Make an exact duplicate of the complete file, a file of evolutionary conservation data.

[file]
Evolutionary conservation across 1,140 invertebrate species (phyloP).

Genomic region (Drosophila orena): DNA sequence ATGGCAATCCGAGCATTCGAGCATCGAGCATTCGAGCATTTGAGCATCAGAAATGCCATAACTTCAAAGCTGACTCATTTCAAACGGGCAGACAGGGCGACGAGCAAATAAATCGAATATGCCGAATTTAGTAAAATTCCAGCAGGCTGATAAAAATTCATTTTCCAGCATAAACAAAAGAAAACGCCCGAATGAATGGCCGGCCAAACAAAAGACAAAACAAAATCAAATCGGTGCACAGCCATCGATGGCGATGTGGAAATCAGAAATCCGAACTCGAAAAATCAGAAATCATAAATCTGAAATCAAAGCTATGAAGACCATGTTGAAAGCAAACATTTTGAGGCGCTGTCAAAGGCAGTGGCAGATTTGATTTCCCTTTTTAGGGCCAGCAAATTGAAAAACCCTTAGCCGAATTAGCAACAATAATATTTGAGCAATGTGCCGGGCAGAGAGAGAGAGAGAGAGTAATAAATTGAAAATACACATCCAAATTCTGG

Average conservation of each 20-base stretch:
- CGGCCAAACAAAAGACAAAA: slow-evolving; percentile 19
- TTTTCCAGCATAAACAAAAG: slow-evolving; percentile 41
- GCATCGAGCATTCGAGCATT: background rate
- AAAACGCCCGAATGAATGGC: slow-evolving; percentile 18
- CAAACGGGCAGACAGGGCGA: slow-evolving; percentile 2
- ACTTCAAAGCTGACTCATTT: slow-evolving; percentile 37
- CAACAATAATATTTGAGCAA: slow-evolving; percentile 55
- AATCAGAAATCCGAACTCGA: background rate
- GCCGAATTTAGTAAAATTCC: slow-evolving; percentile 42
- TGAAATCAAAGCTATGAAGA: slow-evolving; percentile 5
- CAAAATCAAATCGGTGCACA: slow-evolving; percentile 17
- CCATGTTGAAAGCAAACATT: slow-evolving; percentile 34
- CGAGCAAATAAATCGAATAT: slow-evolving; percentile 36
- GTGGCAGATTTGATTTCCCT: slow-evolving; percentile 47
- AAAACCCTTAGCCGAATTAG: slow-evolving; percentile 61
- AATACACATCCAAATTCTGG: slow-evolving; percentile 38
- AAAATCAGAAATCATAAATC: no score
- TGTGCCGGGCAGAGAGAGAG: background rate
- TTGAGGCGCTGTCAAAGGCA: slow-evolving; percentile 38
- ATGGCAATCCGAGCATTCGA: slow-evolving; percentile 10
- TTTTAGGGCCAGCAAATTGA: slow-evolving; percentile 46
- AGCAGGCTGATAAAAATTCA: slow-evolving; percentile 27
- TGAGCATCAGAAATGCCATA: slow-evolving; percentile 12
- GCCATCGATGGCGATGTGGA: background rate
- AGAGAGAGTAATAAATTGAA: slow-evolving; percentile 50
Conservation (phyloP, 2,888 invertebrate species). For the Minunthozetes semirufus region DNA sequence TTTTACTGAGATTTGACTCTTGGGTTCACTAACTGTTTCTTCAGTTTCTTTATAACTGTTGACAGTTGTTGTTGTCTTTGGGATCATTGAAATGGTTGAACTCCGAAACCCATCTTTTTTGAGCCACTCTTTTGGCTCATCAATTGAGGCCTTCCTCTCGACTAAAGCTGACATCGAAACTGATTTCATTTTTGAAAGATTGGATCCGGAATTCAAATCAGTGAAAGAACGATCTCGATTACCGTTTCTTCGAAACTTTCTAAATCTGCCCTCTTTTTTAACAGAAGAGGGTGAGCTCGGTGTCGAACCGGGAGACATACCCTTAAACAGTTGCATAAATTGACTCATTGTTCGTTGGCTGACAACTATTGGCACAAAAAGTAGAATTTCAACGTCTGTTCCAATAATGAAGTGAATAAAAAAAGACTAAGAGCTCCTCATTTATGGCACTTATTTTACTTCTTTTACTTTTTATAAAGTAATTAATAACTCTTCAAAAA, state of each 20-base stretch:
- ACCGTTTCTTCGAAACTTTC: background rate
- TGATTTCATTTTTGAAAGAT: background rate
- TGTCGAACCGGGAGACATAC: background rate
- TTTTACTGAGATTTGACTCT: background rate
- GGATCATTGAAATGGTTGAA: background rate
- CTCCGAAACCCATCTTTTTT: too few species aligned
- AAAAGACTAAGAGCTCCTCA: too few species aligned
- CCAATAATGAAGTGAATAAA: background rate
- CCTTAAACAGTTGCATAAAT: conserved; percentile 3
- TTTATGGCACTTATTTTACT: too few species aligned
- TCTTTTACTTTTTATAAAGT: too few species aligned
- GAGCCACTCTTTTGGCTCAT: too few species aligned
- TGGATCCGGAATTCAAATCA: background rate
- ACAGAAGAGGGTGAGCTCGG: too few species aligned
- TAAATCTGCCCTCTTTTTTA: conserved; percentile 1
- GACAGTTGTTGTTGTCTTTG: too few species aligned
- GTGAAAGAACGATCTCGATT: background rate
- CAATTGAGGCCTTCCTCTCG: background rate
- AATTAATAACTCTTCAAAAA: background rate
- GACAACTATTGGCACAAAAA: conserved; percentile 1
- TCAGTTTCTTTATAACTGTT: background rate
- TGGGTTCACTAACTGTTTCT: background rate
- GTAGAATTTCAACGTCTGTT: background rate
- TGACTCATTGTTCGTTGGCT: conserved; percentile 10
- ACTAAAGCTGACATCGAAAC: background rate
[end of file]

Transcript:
Evolutionary conservation across 1,140 invertebrate species (phyloP).

Genomic region (Drosophila orena): DNA sequence ATGGCAATCCGAGCATTCGAGCATCGAGCATTCGAGCATTTGAGCATCAGAAATGCCATAACTTCAAAGCTGACTCATTTCAAACGGGCAGACAGGGCGACGAGCAAATAAATCGAATATGCCGAATTTAGTAAAATTCCAGCAGGCTGATAAAAATTCATTTTCCAGCATAAACAAAAGAAAACGCCCGAATGAATGGCCGGCCAAACAAAAGACAAAACAAAATCAAATCGGTGCACAGCCATCGATGGCGATGTGGAAATCAGAAATCCGAACTCGAAAAATCAGAAATCATAAATCTGAAATCAAAGCTATGAAGACCATGTTGAAAGCAAACATTTTGAGGCGCTGTCAAAGGCAGTGGCAGATTTGATTTCCCTTTTTAGGGCCAGCAAATTGAAAAACCCTTAGCCGAATTAGCAACAATAATATTTGAGCAATGTGCCGGGCAGAGAGAGAGAGAGAGAGTAATAAATTGAAAATACACATCCAAATTCTGG

Average conservation of each 20-base stretch:
- CGGCCAAACAAAAGACAAAA: slow-evolving; percentile 19
- TTTTCCAGCATAAACAAAAG: slow-evolving; percentile 41
- GCATCGAGCATTCGAGCATT: background rate
- AAAACGCCCGAATGAATGGC: slow-evolving; percentile 18
- CAAACGGGCAGACAGGGCGA: slow-evolving; percentile 2
- ACTTCAAAGCTGACTCATTT: slow-evolving; percentile 37
- CAACAATAATATTTGAGCAA: slow-evolving; percentile 55
- AATCAGAAATCCGAACTCGA: background rate
- GCCGAATTTAGTAAAATTCC: slow-evolving; percentile 42
- TGAAATCAAAGCTATGAAGA: slow-evolving; percentile 5
- CAAAATCAAATCGGTGCACA: slow-evolving; percentile 17
- CCATGTTGAAAGCAAACATT: slow-evolving; percentile 34
- CGAGCAAATAAATCGAATAT: slow-evolving; percentile 36
- GTGGCAGATTTGATTTCCCT: slow-evolving; percentile 47
- AAAACCCTTAGCCGAATTAG: slow-evolving; percentile 61
- AATACACATCCAAATTCTGG: slow-evolving; percentile 38
- AAAATCAGAAATCATAAATC: no score
- TGTGCCGGGCAGAGAGAGAG: background rate
- TTGAGGCGCTGTCAAAGGCA: slow-evolving; percentile 38
- ATGGCAATCCGAGCATTCGA: slow-evolving; percentile 10
- TTTTAGGGCCAGCAAATTGA: slow-evolving; percentile 46
- AGCAGGCTGATAAAAATTCA: slow-evolving; percentile 27
- TGAGCATCAGAAATGCCATA: slow-evolving; percentile 12
- GCCATCGATGGCGATGTGGA: background rate
- AGAGAGAGTAATAAATTGAA: slow-evolving; percentile 50
Conservation (phyloP, 2,888 invertebrate species). For the Minunthozetes semirufus region DNA sequence TTTTACTGAGATTTGACTCTTGGGTTCACTAACTGTTTCTTCAGTTTCTTTATAACTGTTGACAGTTGTTGTTGTCTTTGGGATCATTGAAATGGTTGAACTCCGAAACCCATCTTTTTTGAGCCACTCTTTTGGCTCATCAATTGAGGCCTTCCTCTCGACTAAAGCTGACATCGAAACTGATTTCATTTTTGAAAGATTGGATCCGGAATTCAAATCAGTGAAAGAACGATCTCGATTACCGTTTCTTCGAAACTTTCTAAATCTGCCCTCTTTTTTAACAGAAGAGGGTGAGCTCGGTGTCGAACCGGGAGACATACCCTTAAACAGTTGCATAAATTGACTCATTGTTCGTTGGCTGACAACTATTGGCACAAAAAGTAGAATTTCAACGTCTGTTCCAATAATGAAGTGAATAAAAAAAGACTAAGAGCTCCTCATTTATGGCACTTATTTTACTTCTTTTACTTTTTATAAAGTAATTAATAACTCTTCAAAAA, state of each 20-base stretch:
- ACCGTTTCTTCGAAACTTTC: background rate
- TGATTTCATTTTTGAAAGAT: background rate
- TGTCGAACCGGGAGACATAC: background rate
- TTTTACTGAGATTTGACTCT: background rate
- GGATCATTGAAATGGTTGAA: background rate
- CTCCGAAACCCATCTTTTTT: too few species aligned
- AAAAGACTAAGAGCTCCTCA: too few species aligned
- CCAATAATGAAGTGAATAAA: background rate
- CCTTAAACAGTTGCATAAAT: conserved; percentile 3
- TTTATGGCACTTATTTTACT: too few species aligned
- TCTTTTACTTTTTATAAAGT: too few species aligned
- GAGCCACTCTTTTGGCTCAT: too few species aligned
- TGGATCCGGAATTCAAATCA: background rate
- ACAGAAGAGGGTGAGCTCGG: too few species aligned
- TAAATCTGCCCTCTTTTTTA: conserved; percentile 1
- GACAGTTGTTGTTGTCTTTG: too few species aligned
- GTGAAAGAACGATCTCGATT: background rate
- CAATTGAGGCCTTCCTCTCG: background rate
- AATTAATAACTCTTCAAAAA: background rate
- GACAACTATTGGCACAAAAA: conserved; percentile 1
- TCAGTTTCTTTATAACTGTT: background rate
- TGGGTTCACTAACTGTTTCT: background rate
- GTAGAATTTCAACGTCTGTT: background rate
- TGACTCATTGTTCGTTGGCT: conserved; percentile 10
- ACTAAAGCTGACATCGAAAC: background rate